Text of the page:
10 Tips for Succession Planning in a Family Manufacturing Business


Have you given much thought to your exit plan from your family owned business? Having a business succession plan can be particularly important if you have a family business. It can be a tricky process and counting on some trusted outside help can be invaluable. Of course having a trusted team of outside professionals can be a real asset for any major decisions involving your company. Securing a solid attorney, accountant and tax professional can help guide you in making better decisions.

Todd-M.-NeckersI was recently talking to Todd Neckers, a Grand Rapids area attorney at McShain and Bowie. We were discussing the value of outside resources. His feeling was that an outside source can offer valuable, unbiased insight into an issue like a business succession plan. “Some people feel that seeking counsel somehow threatens internal management, and that’s just not the case. There’s tremendous value to be found outside the four walls of a company” says Neckers. "It can be of particular value in creating a succession plan for a family business, where emotions play such a significant role."

With this in mind, we created 10 Tips for Succession Planning in a Family Manufacturing Business.

  1. Set a realistic goal for your planned departure. Of course you also want to plan for an unexpected departure, but setting a timetable for your transition out is a reasonable place to start.
  2. Create a list of potential candidates as your replacement. If it is a family member it should be someone who is trusted and admired and shares your love for the business.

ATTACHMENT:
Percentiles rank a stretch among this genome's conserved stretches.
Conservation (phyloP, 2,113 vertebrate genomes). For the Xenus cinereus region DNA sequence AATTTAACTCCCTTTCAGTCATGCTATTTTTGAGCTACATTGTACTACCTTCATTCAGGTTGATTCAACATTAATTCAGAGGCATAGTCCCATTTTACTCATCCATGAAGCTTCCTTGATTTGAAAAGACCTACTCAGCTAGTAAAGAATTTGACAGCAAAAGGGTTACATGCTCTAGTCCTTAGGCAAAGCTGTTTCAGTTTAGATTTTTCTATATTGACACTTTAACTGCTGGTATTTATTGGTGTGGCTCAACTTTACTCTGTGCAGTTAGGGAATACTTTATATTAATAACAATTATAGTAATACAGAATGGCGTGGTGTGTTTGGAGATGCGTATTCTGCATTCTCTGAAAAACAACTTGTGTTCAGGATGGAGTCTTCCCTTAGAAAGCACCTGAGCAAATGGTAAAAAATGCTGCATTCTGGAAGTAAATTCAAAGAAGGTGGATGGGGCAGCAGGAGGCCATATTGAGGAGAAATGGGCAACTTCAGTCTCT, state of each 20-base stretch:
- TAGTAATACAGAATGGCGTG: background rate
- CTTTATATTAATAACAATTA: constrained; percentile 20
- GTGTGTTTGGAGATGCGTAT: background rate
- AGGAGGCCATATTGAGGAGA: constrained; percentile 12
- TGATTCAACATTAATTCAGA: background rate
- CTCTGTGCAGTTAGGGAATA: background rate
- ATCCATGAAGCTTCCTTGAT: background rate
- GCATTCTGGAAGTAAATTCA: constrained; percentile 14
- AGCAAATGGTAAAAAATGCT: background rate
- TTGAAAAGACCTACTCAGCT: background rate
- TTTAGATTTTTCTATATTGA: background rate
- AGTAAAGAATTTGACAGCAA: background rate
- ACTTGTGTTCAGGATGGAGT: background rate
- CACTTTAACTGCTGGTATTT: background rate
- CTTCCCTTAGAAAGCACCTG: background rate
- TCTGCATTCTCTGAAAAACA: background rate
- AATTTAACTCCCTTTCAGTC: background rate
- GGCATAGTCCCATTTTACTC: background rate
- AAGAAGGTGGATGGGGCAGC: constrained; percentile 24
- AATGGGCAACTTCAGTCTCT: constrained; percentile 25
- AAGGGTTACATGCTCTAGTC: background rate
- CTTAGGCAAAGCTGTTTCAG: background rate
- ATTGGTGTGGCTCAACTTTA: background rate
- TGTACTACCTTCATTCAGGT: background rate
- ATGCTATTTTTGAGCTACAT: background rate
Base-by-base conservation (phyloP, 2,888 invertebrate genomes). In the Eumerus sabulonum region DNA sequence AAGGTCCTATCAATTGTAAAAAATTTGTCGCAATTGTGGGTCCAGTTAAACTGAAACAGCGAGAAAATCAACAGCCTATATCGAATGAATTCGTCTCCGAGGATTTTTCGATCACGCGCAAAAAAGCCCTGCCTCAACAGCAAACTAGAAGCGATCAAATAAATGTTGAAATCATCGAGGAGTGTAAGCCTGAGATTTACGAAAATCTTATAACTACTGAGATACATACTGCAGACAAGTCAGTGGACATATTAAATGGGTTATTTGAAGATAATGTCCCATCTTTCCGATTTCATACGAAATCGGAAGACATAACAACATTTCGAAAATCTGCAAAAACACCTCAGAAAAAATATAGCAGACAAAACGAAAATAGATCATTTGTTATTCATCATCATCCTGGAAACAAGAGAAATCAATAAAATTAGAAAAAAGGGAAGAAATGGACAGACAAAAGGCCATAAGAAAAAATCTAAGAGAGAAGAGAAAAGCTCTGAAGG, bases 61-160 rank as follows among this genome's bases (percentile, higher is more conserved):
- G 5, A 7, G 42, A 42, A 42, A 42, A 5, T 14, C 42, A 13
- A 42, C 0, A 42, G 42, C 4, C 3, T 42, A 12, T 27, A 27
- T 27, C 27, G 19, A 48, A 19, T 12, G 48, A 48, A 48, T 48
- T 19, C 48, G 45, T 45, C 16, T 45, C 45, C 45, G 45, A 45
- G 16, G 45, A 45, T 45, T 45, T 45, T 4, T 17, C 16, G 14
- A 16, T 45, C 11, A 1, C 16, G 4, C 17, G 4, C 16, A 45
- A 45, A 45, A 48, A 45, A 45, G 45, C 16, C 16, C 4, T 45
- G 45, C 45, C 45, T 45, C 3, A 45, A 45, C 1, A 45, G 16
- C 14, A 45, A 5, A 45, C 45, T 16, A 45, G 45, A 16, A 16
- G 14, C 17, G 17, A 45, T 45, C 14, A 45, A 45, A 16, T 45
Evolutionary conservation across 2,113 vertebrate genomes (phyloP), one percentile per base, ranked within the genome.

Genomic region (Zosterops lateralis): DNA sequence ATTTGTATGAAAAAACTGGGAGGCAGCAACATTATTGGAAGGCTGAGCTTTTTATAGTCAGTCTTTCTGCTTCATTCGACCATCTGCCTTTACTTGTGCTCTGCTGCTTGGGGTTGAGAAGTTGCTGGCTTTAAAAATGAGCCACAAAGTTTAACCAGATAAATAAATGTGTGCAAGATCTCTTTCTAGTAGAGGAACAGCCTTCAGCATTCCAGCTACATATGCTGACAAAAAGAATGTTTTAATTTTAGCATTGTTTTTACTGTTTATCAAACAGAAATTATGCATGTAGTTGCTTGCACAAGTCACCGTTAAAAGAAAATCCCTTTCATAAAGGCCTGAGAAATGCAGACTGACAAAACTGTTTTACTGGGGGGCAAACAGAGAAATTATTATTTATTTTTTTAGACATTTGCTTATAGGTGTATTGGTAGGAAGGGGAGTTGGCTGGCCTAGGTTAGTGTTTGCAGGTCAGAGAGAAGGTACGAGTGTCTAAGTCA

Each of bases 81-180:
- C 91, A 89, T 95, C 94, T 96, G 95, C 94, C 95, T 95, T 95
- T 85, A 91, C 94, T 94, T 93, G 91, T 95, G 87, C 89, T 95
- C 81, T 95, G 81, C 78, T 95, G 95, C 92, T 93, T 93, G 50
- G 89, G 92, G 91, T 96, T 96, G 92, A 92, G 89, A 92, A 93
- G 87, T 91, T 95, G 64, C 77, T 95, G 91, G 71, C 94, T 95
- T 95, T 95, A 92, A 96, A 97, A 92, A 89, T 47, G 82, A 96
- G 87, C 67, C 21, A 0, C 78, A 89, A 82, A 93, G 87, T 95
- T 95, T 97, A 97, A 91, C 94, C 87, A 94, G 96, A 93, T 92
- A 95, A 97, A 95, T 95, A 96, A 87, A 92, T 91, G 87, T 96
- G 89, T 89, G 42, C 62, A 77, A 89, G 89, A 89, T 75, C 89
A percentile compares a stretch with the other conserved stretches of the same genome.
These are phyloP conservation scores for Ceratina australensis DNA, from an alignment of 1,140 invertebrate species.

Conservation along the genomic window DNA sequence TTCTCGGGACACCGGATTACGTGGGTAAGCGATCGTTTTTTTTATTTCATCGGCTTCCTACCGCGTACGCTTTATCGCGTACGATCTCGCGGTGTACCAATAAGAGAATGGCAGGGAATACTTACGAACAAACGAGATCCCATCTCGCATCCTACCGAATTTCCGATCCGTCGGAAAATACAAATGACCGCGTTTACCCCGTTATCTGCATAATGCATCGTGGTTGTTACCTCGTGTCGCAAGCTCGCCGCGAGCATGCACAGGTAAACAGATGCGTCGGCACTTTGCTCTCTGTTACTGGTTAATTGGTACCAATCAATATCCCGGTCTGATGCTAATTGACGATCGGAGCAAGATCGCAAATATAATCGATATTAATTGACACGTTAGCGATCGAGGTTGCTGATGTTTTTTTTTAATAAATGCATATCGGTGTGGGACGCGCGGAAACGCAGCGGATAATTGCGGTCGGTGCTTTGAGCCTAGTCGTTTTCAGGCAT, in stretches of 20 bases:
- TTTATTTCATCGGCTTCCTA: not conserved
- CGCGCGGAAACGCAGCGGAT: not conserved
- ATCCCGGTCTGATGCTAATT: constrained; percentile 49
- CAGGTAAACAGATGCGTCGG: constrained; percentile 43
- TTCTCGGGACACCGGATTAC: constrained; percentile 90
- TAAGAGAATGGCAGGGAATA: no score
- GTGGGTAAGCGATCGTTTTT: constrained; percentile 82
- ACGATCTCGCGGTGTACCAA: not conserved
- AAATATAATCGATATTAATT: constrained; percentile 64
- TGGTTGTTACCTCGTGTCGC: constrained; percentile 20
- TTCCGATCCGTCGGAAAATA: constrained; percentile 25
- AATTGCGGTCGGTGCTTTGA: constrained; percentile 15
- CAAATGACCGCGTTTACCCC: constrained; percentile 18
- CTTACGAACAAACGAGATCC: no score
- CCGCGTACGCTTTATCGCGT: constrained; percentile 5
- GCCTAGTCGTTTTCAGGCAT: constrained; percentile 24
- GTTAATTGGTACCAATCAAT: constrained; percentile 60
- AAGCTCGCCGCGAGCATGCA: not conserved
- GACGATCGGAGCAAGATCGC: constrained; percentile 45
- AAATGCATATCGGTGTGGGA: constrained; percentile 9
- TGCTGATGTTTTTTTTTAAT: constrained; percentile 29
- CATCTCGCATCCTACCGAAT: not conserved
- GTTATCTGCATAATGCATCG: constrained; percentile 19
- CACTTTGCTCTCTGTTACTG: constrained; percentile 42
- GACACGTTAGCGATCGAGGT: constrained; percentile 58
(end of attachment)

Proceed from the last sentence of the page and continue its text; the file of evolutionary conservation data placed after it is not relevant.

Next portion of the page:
3. Begin conversations with those candidates. Keep in mind someone you consider a candidate may not see themselves in that role. The time to find out is now.
  4. Begin to serve as a mentor. You will have a certain amount of time to share your knowledge.
  5. Be prepared to accept new ideas. A new generation will have new thoughts on how to get things done. Be open to change.
  6. Use your trusted outside team to help stay the course. Having outside professionals in place can serve to solidify any transition.
  7. Plan on leaving the company on solid financial footing. This will help ensure the longevity of the business you built.
  8. Begin spending increasing amounts of time away from the business. This will allow you and your company to better accept this significant change.
  9. Be prepared to be called upon. You have likely built long-term relationships over your career and some customers may not want to work with anyone else.
  10. Make sure your transitional documents have been thoroughly prepared. Use a trusted legal professional to make sure all legal documents are properly prepared.

Anytime your manufacturing company is planning a significant move, it will benefit you to seek advice prior to making any move. If you would like to check in with Todd Neckers you can find him on LinkedIn. Feel free to ask him your questions. He is a good guy who knows what he’s doing and you’ll enjoy the communication.

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Isaac Oswalt

Owner of 21 Handshake, a strategic marketing company, driven to grow relationship-driven businesses. Futurist in nature, Isaac displays a deep desire to preserve the human element in today's business. Trust being the ultimate currency, his clients appreciate that "new and stronger handshakes" is a success metric in their businesses.

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